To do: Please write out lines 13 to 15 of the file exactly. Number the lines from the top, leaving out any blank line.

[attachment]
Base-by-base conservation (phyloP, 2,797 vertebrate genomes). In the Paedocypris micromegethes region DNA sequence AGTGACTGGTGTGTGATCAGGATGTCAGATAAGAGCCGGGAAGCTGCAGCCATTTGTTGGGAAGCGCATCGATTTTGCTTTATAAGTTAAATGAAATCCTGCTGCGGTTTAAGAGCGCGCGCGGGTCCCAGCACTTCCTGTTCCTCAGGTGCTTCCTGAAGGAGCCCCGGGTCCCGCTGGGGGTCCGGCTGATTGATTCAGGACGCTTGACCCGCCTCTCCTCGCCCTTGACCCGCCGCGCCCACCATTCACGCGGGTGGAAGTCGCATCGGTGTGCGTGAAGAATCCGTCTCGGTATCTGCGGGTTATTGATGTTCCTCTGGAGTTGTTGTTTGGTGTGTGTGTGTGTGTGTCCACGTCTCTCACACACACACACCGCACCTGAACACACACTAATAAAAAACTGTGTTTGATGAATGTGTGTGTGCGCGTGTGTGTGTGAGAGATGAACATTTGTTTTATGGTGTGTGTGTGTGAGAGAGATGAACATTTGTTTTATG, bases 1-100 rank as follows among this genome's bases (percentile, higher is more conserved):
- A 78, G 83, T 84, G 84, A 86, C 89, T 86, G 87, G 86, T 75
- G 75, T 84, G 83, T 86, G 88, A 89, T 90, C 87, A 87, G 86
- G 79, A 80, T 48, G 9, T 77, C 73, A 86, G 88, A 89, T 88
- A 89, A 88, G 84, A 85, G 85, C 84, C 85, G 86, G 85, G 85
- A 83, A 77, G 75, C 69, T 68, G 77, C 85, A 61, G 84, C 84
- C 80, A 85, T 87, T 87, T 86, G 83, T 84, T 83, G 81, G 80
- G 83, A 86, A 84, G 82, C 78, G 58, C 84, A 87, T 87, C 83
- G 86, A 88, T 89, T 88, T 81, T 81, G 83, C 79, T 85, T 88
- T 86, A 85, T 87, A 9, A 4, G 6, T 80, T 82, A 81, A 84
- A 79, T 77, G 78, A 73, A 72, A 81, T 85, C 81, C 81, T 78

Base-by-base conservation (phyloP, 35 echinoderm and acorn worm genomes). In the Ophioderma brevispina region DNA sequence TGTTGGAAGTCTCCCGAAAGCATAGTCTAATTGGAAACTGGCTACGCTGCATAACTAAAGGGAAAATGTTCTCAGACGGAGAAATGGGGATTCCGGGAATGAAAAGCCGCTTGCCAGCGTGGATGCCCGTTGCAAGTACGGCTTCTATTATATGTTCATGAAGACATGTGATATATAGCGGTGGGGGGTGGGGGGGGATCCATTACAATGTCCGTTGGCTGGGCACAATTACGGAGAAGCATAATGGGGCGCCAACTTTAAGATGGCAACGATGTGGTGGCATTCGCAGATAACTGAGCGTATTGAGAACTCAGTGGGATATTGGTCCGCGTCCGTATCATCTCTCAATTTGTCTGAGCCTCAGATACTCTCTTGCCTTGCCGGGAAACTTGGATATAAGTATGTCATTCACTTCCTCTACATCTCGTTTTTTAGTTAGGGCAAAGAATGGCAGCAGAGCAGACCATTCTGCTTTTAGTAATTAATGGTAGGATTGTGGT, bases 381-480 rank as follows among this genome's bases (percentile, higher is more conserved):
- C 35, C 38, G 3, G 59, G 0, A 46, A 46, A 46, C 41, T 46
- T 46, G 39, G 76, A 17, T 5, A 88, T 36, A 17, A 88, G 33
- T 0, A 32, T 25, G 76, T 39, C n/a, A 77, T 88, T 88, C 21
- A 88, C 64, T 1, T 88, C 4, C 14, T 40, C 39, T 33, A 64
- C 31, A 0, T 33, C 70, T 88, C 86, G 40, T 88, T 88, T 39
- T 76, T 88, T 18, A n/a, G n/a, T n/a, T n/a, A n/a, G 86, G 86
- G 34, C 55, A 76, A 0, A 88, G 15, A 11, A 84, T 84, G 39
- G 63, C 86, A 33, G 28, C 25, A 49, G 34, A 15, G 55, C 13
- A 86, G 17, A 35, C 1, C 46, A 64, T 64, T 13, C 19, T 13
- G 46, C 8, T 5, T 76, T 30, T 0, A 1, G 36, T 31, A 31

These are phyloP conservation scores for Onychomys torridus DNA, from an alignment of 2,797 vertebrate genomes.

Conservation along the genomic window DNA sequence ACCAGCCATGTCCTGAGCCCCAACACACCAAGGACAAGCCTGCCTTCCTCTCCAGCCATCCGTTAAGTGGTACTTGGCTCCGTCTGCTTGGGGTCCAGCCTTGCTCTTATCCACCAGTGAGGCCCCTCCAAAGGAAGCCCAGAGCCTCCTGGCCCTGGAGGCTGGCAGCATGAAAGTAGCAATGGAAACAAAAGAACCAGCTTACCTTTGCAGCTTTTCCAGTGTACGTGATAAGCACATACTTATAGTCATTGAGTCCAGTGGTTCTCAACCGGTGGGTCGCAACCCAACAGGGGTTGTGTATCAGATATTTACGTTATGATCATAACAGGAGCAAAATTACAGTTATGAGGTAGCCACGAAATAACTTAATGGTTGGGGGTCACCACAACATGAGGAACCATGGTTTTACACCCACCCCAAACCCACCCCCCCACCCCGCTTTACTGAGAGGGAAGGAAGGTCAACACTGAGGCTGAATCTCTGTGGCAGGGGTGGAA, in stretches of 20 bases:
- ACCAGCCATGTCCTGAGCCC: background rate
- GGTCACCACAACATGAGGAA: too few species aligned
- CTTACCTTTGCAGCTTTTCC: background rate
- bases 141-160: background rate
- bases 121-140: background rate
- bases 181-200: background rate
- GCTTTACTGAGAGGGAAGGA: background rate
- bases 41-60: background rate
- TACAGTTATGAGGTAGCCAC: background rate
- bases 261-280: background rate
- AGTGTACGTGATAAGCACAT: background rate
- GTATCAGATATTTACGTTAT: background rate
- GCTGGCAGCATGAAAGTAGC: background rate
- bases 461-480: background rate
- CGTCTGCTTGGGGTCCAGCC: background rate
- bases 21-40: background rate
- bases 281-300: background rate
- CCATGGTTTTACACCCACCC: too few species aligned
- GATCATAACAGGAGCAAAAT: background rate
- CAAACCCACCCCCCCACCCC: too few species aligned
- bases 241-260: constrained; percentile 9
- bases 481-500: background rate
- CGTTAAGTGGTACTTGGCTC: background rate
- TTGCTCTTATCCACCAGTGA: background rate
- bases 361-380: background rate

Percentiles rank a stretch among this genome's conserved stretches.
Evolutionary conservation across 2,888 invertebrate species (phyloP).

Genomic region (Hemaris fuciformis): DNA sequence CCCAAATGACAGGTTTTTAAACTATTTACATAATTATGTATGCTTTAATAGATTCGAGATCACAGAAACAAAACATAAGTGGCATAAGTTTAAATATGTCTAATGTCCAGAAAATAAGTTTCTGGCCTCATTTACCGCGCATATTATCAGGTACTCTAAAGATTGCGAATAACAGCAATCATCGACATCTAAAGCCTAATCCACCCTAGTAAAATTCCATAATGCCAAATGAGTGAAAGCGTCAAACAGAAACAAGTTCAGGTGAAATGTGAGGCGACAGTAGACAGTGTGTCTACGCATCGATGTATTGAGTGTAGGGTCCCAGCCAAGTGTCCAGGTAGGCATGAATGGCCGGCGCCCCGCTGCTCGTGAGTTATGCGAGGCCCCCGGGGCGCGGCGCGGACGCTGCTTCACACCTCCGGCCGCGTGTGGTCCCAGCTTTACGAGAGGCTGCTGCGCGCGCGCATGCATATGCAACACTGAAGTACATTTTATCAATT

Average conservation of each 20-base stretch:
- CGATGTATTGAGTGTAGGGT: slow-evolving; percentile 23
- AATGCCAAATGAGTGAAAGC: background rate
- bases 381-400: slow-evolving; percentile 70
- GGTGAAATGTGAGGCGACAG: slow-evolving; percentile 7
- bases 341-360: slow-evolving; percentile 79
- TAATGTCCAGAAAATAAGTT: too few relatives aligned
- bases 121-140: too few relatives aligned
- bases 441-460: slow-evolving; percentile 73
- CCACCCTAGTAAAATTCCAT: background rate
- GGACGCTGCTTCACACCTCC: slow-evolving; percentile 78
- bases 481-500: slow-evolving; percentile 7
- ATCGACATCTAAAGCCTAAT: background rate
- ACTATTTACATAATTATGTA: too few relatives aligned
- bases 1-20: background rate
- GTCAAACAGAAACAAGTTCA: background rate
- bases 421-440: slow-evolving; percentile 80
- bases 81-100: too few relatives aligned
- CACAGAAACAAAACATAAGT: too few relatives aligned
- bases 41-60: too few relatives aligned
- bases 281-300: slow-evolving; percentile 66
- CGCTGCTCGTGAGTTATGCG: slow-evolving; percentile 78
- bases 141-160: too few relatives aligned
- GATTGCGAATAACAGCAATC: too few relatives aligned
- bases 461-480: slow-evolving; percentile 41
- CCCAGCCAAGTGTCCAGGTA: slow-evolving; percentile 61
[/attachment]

- C 35, C 38, G 3, G 59, G 0, A 46, A 46, A 46, C 41, T 46
- T 46, G 39, G 76, A 17, T 5, A 88, T 36, A 17, A 88, G 33
- T 0, A 32, T 25, G 76, T 39, C n/a, A 77, T 88, T 88, C 21